Abstract: End-February, the ECB provided banks with EUR 530 bn of liquidity for three years via its longer-term refinancing operations (LTRO). As with the first three-year LTRO in December 2011, the provision of liquidity is designed to avert tensions over bank lending. The first three-year tender has also had an effect on European government bond markets. As mainly Italian and Spanish banks increased their exposure, yield curves for Spanish and Italian bonds shifted downwards at the short end.
Topics: Banking; Capital markets; EMU; Global financial markets; International capital markets; Key issues - nicht mehr verwenden!; Monetary policy
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07.03.2012
Five years after subprime: Lending trends in Europe and the US
Abstract: Lending trends in Europe and the US are currently diverging. Indicators point to a further slowdown in the euro area, even though a credit crunch has so far not materialised. In the US, by contrast, the outlook has considerably improved in recent quarters and loan volumes are growing again.
Topics: Banking; Capital markets; Financial market trends; Global financial markets; International capital markets; International financial system; Key issues - nicht mehr verwenden!; Macroeconomics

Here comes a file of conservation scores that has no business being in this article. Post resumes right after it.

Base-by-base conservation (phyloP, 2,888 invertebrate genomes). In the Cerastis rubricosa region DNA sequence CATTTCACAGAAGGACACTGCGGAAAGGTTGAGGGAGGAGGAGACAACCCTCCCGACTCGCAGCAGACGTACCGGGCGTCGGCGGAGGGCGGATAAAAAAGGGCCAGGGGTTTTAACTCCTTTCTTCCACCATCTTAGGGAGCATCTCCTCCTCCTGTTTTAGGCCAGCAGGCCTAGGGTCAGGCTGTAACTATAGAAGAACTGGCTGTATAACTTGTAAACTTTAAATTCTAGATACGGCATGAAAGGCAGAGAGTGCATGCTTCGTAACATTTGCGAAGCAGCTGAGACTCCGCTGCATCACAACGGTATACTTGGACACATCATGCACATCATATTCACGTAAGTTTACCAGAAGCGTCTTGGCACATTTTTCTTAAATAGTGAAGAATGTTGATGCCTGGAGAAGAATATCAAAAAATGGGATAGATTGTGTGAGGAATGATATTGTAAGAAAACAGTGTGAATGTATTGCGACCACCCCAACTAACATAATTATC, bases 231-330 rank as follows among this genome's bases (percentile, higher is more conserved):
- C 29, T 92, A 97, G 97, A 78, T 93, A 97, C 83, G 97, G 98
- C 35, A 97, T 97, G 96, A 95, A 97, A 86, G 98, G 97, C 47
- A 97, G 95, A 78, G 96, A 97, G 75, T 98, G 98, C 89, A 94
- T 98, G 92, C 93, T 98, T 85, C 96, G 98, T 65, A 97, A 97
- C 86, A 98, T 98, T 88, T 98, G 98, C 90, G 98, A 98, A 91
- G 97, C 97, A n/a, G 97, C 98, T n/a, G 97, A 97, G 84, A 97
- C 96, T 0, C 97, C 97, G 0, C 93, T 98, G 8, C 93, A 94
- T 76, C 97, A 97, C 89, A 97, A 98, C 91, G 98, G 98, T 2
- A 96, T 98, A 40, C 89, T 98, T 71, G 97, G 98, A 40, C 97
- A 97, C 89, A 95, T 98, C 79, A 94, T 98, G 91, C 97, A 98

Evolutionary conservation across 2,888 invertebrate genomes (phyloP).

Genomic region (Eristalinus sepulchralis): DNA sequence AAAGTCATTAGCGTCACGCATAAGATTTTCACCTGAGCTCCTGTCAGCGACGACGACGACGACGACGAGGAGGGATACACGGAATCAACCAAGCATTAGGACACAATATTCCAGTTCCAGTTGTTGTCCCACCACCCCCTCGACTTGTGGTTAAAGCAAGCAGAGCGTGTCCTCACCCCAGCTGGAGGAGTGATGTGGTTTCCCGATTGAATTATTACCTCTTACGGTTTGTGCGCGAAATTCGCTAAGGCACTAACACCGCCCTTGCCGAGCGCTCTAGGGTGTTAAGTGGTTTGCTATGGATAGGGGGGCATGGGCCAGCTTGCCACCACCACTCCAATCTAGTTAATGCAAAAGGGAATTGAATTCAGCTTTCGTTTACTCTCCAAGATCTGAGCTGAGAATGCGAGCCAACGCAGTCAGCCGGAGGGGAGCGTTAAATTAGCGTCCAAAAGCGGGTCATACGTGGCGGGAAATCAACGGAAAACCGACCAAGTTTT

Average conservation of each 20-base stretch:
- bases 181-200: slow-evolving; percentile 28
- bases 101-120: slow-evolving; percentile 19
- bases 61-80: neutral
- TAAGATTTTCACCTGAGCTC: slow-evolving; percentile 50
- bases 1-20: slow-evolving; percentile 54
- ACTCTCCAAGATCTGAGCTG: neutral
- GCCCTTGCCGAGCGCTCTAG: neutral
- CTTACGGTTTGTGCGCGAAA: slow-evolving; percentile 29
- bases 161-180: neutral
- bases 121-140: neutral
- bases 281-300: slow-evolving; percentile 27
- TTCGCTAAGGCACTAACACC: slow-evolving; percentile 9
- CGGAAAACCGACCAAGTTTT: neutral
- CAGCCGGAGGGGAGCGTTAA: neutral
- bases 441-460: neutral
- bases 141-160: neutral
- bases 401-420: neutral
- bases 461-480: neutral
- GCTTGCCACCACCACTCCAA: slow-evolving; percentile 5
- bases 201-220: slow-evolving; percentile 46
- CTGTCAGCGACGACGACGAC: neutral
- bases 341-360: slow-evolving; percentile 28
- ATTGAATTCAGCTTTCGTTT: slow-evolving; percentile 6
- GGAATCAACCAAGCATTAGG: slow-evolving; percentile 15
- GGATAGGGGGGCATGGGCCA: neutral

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28.02.2012
Tight credit, low growth: How will private equity fare in Europe?
Abstract: Macroeconomic and debt market conditions indicate restrained investment activity by PE funds this year. European PE investments in 2012 are likely to be 8 to 17% lower than our estimate for 2011 – although a lot will depend on the management of the European debt crisis. Historical evidence suggests that periods of low growth and sluggish fundraising – as seen in Europe at present – tend to make for PE vintages with strong returns. This holds even in comparison to investments in public equity as the analysis of public market equivalents illustrates. However, the overhang of uncalled capital commitments (dry powder) and potential competition from cash-rich strategic buyers might bear on this effect this time, meaning that PE performance might eventually be somewhat lower than pure historical experience would have suggested.
Topics: Capital markets; Econometrics; Financial market trends; Global financial markets; International capital markets; Key issues - nicht mehr verwenden!; Macroeconomics; Quantitative analysis; Real econ. trends